Mortgage Master has this same policy and it is not uncommon in the rest of the industry as well. We charge a $400 application fee at the time of the lock, but we refund it at close of escrow.
Be sure you understand the terms of the refund, but otherwise the deposit itself is not something that should cause undue concern. Generally, the bank/broker is protecting itself from lock fallout.
Yeah, I think $2500 is unreasonable. If you like and trust this broker, ask him why the deposit is so high. If he can't clearly explain, find another source for your financing.
I am a big believer in the concept that you don't get something for nothing. I have never had an issue with a serious client paying me a $400 deposit to lock a rate. In the event the appraisal comes in low, or the loan is denied, I will always refund this deposit. But I feel that if I'm going to secure a rate for a client, and the lock fallout would hurt our company if the borrower deliberately walked from the deal, a deposit is fair.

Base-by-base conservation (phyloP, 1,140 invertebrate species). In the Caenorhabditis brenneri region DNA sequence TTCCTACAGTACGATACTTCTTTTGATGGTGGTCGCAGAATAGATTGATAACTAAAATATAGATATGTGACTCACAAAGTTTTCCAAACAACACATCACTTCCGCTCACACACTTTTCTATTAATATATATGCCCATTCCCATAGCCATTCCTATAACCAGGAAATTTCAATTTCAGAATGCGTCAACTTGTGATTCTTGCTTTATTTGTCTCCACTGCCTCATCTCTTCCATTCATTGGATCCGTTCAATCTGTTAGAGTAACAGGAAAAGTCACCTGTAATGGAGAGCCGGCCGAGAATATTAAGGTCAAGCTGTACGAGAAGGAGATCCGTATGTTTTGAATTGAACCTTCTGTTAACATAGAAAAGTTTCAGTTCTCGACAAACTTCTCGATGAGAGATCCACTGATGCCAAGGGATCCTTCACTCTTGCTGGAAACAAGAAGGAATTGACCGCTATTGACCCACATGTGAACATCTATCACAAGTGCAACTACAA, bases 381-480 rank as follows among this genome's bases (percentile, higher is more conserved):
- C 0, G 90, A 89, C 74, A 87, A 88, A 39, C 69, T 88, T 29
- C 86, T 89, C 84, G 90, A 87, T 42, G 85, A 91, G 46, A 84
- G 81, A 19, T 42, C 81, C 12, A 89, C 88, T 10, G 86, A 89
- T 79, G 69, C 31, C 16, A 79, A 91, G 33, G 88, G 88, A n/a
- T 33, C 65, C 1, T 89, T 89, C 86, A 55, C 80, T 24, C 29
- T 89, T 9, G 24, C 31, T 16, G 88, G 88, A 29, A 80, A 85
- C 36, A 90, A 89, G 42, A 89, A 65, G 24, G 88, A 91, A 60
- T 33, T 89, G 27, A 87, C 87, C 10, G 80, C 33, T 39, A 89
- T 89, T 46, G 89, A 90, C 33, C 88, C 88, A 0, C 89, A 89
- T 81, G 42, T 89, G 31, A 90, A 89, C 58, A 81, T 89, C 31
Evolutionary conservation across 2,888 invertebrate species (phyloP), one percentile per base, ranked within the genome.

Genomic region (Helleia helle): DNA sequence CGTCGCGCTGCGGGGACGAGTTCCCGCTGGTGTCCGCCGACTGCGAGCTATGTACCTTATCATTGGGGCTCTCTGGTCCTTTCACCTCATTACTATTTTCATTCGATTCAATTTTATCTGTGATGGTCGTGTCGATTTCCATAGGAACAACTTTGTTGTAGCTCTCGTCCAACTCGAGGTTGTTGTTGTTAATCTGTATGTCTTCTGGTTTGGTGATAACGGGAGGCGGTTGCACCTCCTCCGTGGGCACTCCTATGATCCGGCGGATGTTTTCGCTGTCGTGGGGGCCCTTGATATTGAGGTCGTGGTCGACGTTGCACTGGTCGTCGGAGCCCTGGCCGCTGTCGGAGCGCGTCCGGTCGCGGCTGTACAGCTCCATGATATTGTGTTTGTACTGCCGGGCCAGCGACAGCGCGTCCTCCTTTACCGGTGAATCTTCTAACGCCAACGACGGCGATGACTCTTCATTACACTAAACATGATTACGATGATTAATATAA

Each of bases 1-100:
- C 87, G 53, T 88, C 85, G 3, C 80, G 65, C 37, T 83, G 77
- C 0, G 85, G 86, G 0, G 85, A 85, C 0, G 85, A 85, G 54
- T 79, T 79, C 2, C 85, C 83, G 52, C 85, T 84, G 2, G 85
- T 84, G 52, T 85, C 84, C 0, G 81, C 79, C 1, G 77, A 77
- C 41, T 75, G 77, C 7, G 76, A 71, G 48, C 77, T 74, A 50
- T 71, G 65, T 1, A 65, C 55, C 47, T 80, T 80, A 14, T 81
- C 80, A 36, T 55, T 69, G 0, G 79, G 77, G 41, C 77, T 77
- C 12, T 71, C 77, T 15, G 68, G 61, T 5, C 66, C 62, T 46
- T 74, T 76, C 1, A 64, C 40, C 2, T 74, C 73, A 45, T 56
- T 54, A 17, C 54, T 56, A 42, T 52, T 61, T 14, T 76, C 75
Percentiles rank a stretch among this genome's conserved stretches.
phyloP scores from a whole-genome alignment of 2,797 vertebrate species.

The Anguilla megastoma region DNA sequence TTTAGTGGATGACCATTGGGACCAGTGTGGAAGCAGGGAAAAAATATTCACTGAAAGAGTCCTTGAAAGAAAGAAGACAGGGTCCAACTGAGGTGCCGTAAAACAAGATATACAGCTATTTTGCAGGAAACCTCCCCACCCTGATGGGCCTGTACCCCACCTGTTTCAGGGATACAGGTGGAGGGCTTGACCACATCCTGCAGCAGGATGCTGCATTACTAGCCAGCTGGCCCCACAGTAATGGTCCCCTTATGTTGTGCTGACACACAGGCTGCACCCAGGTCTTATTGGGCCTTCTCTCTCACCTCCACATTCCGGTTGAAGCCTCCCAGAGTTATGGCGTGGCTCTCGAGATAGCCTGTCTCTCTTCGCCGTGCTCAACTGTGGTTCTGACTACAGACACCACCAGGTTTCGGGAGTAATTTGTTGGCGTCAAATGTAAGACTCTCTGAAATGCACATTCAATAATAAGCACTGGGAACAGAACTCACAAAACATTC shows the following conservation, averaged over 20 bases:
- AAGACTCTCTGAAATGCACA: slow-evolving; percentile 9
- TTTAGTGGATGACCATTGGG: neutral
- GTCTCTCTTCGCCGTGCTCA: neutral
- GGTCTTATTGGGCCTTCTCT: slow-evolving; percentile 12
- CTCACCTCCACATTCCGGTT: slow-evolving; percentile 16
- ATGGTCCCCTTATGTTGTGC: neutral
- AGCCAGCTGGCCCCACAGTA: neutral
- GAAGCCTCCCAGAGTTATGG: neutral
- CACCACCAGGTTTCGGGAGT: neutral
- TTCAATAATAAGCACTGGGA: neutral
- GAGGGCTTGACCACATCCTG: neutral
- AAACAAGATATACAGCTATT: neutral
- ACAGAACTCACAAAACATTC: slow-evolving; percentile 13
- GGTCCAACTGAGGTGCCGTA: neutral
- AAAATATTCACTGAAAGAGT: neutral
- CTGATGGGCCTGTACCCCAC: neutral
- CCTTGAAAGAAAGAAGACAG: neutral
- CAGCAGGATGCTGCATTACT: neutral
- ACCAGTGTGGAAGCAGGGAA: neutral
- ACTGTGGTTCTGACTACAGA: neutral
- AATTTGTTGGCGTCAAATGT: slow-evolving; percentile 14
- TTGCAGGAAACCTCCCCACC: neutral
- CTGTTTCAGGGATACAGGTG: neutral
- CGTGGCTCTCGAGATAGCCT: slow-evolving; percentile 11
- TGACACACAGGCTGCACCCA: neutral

One reason so many brokers were forced out of the business in 2007 and 2008 is that their lock delivery ratio was low. Too many of them did not respect the value of a lock commitment and this hurt everyone else. Those left in the business have a strong motivation to deliver their locks and deposits help insure that they will.
You have too many choices out there. Paying $2500 as a deposit is, in my opinion, a good reason to keep looking. You can do better. Negotiate or switch.
Best of luck and let me know if I can help.
I am a mortgage broker. If I can be of service, please let me know!
877-238-6324 Ext 704